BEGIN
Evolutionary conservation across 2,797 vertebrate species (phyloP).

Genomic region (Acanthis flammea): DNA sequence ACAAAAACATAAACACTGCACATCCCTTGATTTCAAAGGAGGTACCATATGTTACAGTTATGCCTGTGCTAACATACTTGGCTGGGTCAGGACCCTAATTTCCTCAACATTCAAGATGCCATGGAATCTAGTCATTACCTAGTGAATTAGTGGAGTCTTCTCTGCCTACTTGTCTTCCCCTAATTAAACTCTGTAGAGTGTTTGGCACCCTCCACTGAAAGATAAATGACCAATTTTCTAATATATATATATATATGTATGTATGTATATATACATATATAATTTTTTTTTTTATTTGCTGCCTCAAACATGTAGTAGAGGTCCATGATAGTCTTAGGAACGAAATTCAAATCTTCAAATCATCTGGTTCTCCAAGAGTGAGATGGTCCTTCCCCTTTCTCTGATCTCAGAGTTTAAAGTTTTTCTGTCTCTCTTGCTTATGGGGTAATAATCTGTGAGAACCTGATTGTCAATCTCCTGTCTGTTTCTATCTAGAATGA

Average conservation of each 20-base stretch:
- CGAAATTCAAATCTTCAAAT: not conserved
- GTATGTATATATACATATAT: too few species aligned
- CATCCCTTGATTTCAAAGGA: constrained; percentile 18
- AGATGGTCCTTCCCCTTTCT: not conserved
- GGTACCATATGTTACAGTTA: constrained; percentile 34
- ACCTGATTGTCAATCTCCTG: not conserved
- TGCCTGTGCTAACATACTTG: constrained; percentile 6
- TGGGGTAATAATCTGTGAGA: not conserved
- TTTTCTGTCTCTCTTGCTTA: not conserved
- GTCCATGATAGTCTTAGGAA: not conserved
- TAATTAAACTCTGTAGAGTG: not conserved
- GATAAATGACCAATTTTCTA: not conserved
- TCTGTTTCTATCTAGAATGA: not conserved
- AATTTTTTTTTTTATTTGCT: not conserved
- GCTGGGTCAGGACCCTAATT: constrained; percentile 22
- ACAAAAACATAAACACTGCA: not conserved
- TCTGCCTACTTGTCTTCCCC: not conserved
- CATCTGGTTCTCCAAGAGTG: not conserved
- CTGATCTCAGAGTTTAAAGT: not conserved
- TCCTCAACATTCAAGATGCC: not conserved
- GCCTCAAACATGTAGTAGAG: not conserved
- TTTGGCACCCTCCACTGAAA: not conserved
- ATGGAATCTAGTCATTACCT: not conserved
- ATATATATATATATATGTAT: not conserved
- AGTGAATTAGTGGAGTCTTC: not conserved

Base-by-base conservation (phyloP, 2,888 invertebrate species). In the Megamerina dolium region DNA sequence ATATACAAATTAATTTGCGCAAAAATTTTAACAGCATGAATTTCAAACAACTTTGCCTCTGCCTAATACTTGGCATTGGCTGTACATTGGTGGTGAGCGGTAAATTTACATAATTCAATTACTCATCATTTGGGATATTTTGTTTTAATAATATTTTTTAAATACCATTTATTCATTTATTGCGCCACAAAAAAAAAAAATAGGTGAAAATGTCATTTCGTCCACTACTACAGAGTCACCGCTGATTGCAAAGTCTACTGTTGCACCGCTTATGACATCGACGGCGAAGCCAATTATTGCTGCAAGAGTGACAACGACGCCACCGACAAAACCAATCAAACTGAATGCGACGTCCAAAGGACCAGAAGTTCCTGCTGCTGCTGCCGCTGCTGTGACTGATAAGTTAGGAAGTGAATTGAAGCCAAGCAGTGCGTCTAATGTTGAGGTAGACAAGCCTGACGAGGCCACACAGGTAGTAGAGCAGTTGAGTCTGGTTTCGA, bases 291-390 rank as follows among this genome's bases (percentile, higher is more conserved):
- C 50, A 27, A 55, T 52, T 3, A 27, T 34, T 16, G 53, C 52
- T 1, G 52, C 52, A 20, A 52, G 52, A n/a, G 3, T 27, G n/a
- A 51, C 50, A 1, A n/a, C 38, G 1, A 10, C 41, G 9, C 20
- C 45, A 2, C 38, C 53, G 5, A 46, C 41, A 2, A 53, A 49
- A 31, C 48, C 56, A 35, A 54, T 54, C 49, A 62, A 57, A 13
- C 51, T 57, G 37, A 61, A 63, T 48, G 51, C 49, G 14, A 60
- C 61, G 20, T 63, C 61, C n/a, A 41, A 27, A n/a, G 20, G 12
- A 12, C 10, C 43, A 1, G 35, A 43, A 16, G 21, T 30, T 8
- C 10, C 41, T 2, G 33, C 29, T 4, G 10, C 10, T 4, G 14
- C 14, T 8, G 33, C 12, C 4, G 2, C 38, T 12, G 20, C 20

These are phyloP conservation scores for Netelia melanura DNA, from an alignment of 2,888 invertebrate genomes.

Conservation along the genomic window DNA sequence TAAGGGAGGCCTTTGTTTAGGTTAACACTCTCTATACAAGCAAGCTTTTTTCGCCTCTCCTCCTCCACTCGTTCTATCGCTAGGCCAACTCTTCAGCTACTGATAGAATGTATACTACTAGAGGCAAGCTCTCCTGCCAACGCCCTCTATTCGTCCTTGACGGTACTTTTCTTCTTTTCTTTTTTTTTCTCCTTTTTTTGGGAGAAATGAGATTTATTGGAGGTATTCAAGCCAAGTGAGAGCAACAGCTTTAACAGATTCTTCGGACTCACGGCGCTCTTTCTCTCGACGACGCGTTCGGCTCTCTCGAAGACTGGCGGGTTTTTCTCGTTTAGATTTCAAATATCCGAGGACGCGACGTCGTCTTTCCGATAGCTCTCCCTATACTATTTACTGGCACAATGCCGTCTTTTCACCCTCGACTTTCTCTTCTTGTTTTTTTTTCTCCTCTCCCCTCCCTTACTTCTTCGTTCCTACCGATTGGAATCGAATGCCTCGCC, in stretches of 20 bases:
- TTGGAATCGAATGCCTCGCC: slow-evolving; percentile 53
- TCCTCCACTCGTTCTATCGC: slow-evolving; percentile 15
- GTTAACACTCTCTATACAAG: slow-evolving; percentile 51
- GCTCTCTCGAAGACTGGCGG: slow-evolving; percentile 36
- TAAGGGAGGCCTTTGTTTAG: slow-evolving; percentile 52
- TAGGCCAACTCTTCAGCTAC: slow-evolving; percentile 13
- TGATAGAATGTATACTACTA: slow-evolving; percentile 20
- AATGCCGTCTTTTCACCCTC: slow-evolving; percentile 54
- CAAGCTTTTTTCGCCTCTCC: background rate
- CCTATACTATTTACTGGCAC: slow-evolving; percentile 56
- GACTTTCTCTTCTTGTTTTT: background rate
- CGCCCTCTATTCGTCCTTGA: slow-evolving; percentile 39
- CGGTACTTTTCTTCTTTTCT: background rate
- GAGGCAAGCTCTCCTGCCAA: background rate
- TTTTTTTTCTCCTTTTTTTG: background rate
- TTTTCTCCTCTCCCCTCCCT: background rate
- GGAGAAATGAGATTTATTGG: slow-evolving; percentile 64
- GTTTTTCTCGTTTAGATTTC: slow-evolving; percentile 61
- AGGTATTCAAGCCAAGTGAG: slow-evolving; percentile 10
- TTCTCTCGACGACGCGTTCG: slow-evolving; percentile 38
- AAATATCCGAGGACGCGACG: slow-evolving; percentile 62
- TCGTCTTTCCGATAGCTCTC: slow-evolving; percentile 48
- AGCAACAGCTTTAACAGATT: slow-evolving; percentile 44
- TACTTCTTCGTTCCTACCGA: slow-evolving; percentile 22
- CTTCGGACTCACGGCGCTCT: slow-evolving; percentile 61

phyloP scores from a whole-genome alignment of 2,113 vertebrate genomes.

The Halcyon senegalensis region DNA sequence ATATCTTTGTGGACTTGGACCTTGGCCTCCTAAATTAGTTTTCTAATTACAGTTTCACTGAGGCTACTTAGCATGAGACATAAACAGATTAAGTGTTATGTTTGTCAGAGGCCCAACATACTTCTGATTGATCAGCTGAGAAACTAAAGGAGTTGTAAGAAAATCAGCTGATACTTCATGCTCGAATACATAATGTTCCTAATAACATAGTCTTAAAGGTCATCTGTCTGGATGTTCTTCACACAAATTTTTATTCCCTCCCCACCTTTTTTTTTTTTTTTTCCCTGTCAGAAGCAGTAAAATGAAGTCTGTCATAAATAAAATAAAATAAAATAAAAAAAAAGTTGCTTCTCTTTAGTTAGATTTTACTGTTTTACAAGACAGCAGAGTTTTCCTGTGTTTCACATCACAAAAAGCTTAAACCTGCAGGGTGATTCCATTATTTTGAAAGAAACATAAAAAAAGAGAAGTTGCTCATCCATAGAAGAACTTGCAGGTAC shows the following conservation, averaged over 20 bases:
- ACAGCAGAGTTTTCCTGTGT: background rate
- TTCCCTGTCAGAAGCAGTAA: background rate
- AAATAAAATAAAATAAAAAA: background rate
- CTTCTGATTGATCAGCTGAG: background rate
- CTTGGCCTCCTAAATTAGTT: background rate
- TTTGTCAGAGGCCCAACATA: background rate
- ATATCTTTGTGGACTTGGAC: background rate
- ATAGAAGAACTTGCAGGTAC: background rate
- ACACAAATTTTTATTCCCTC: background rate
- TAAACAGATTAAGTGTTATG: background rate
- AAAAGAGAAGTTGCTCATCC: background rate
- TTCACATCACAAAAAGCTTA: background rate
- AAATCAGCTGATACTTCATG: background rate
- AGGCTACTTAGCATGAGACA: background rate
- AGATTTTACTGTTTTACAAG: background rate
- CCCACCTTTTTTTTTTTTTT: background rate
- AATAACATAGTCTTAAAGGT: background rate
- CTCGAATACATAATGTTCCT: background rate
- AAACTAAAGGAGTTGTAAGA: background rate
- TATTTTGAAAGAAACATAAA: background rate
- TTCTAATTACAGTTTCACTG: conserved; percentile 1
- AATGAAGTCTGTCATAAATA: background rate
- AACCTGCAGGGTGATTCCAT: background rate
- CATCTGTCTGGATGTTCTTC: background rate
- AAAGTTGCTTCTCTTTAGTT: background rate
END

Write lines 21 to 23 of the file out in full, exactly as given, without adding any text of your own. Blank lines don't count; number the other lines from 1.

- CATCTGGTTCTCCAAGAGTG: not conserved
- CTGATCTCAGAGTTTAAAGT: not conserved
- TCCTCAACATTCAAGATGCC: not conserved